The University of Pennsylvania Founded by Franklin in 1749
"It has long been regretted as a misfortune to the youth of this province that we have no academy in which they might receive the accomplishment of a regular education," observed Benjamin Franklin in 1749. By way of comparison Harvard had been established in 1636 and Virginia's William and Mary in 1693.
To rouse interest in a college, Franklin published an anonymous pamphlet entitled Proposals relating to the Education of Youth in Pennsylvania. The pamphlet argued for the necessity of a college and urged concerned citizens to donate money toward its end.
Then Franklin did what came naturally: he gathered up a group of his friends and did something to rectify the problem. Franklin's associates in this college-creating endeavor included ten patriots who would go on to sign the Declaration of Independence and seven signers of the Constitution. The Academy of Philadelphia opened in 1751 in the building which once housed George Whitfield's charity tabernacle on Philadelphia's Fourth Street, near Arch.
The first provost of the college was Anglican clergyman, William Smith with Franklin serving as the first president of the board of trustees. The pair helped to create the curriculum which focused on the sciences, history, logic, mathematics and geography. Smith was one of the few who would become an enemy of Franklin. In 1763, Franklin wrote of Smith:
I made that Man my Enemy by doing him too much Kindness. Tis the honestest Way of acquiring an enemy. and since 'tis convenient to have at least one Enemy, who by his Readiness to revile one on all Occasions may make one careful of one's Conduct, I shall keep him an Enemy for that purpose..."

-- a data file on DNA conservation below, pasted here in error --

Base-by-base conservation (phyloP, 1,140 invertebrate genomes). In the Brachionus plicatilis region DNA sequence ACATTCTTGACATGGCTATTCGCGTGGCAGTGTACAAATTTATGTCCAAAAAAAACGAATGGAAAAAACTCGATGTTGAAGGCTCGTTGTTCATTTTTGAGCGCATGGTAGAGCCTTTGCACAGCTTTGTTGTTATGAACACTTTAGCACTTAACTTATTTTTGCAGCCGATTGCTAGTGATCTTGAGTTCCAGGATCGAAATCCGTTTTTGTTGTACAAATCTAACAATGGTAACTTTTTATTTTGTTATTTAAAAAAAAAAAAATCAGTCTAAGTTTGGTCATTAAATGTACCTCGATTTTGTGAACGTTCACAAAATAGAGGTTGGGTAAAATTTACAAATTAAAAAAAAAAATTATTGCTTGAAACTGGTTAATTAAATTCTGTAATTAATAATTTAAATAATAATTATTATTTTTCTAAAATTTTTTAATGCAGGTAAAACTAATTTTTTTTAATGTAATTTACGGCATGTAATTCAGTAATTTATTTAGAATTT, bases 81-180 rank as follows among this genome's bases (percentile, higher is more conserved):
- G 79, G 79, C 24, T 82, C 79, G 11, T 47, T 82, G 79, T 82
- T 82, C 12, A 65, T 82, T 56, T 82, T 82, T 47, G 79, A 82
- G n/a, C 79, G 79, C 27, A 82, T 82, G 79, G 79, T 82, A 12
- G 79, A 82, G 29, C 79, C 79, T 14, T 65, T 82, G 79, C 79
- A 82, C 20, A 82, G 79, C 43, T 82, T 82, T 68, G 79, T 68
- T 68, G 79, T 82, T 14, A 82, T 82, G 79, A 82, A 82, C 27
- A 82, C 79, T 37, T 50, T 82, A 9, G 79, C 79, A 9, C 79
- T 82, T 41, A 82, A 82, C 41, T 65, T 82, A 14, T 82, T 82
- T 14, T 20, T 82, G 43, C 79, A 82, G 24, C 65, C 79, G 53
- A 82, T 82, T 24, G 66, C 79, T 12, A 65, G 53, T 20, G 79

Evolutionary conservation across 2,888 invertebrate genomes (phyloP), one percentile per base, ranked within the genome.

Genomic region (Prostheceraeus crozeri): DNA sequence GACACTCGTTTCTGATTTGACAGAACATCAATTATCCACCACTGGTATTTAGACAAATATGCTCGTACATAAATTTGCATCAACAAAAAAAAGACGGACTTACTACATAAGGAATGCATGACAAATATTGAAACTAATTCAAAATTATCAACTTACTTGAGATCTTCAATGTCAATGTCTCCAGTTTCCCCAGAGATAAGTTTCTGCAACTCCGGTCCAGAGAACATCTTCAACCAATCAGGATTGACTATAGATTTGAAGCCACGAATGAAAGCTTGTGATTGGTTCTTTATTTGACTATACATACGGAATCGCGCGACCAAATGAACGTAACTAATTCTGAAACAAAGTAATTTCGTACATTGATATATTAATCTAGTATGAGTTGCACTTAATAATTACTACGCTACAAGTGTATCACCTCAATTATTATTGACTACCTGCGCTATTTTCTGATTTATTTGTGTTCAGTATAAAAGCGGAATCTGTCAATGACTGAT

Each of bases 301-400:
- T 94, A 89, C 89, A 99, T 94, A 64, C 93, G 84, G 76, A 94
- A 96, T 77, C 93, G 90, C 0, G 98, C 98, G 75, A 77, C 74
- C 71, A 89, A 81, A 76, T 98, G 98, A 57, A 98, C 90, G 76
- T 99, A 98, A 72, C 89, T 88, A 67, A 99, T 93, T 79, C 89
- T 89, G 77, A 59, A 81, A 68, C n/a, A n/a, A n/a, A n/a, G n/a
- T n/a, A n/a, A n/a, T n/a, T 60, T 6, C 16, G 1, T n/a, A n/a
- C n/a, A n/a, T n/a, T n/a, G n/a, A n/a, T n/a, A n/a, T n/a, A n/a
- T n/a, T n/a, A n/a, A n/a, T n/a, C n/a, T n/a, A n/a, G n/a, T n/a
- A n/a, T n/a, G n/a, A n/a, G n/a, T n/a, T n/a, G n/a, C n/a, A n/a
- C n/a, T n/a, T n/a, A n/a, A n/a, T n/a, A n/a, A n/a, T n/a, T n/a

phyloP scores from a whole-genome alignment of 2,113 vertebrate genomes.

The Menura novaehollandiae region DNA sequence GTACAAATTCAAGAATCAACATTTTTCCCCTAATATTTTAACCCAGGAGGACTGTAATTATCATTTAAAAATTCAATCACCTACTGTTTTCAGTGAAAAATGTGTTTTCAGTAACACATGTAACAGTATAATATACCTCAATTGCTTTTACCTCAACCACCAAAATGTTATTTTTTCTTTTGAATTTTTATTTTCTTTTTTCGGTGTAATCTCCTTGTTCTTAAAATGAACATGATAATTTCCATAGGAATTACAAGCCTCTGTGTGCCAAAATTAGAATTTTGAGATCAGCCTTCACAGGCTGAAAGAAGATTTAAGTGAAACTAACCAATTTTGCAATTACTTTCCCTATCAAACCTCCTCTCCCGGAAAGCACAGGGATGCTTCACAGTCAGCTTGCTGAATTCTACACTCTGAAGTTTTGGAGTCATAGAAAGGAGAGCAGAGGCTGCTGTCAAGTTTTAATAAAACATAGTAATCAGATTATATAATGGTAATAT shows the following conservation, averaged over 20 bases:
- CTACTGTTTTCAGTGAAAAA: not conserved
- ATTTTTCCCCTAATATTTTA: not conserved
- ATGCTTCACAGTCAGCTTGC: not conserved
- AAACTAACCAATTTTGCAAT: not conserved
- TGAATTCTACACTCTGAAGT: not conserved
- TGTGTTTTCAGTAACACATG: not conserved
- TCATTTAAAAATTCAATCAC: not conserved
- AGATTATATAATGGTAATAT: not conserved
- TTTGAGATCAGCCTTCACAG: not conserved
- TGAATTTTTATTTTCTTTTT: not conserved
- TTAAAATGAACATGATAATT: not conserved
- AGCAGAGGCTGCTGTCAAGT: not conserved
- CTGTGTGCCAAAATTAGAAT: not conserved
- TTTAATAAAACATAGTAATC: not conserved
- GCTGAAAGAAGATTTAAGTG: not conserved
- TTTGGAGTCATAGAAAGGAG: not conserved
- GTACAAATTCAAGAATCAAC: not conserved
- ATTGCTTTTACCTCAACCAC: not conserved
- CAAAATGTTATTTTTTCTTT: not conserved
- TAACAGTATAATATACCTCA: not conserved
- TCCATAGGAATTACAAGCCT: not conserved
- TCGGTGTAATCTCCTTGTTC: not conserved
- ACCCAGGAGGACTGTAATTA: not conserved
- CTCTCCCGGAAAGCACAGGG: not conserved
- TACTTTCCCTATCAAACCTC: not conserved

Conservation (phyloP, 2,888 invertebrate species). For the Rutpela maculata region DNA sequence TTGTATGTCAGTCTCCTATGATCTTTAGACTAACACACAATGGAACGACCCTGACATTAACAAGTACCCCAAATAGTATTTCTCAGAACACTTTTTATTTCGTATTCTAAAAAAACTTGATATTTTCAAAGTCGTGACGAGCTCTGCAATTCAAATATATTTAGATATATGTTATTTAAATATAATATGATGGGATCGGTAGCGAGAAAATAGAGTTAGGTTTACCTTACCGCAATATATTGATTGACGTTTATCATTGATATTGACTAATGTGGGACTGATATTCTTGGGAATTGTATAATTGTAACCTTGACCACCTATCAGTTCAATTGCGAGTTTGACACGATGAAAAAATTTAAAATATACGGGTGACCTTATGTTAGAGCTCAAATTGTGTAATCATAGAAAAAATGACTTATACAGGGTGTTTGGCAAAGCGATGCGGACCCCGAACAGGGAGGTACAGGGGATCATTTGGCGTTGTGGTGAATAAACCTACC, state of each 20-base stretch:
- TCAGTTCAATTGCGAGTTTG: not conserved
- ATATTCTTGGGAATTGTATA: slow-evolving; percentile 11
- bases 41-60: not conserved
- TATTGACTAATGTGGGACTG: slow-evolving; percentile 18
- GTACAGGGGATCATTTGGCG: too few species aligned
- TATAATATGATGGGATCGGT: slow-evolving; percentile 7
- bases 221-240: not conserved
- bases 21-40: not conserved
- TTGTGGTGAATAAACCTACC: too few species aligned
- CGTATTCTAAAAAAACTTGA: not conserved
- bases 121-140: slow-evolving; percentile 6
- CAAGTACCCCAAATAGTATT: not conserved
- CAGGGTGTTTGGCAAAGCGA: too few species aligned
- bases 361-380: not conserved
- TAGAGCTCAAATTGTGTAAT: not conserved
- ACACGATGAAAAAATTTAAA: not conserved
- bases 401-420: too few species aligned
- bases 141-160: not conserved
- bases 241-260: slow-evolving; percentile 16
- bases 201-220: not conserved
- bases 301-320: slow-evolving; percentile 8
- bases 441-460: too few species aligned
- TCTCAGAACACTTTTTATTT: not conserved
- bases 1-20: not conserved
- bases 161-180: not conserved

Ironically, Smith would give the eulogy at Franklin's funeral.
The Academy established the country's first medical school in 1765 and would also establish the nation's first teaching hospital. By 1792, the Academy was known as the University of Pennsylvania.
Penn, as the school is popularly known, is today home to the Wharton School of Finance and Commerce. Penn was also a pioneer in computer technology, helping to development Eniac.
To its dubious credit, the university opened the country's first law school too.
The university which had relocated to 9th and Chestnut Streets in 1829 found themselves needing more space in the years following the Civil War. So in 1872, the college relocated to West Philadelphia and the open lands on the far shore of the Schuylkill River.
Looking at the spectacle that today is the National Football League, it is hard to believe that professional games were ever conducted in stadiums as modest as Franklin Field. The grass- field stadium was home to the Philadelphia Eagles for nearly four decades before the team moved away from its intimate venue with to the concrete bowl that is Veteran's Stadium. The Eagles won their last NFL championship at Franklin Field in 1960.
Franklin Field is still home to the Penn Relays, as it has been since 1895, making it the longest-running annual college and high school track competition in the nation.
The campus features three marvelous Franklin sculptures.
In 1899, John J. Boyle, a famed Philadelphia sculptor created a large bronze sculpture of Franklin. Some wags cracked that the paunchy pundit was so big he might pop a button. (This inspired sculptor Claes Oldenburg and artist Coosje van Bruggen to create a massive aluminum button which now sits in from of Penn's Van Pelt Library.)
Another sculpture depicts Franklin walking up Philadelphia's High Street after the 17-year-old runaway had arrived from Boston. The morning of his arrival he strode up Philadelphia's main drag with but three pennies and one Dutch ducat in his pocket. He bought some bread and then walked passed Deborah Reed, the woman who would one day be his wife. The sculpture was a gift from the class of 1904 and was created by R. Tait McKenzie.
A third, whimsical sculpture depicts a friendly Franklin sitting on a bench reading an issue of the Pennsylvania Gazette. On the top rung of a bench, a bronze pigeon looks on with interest. The bronze sculpture by George Lundeen was a gift of the Class of 1962, given in 1987.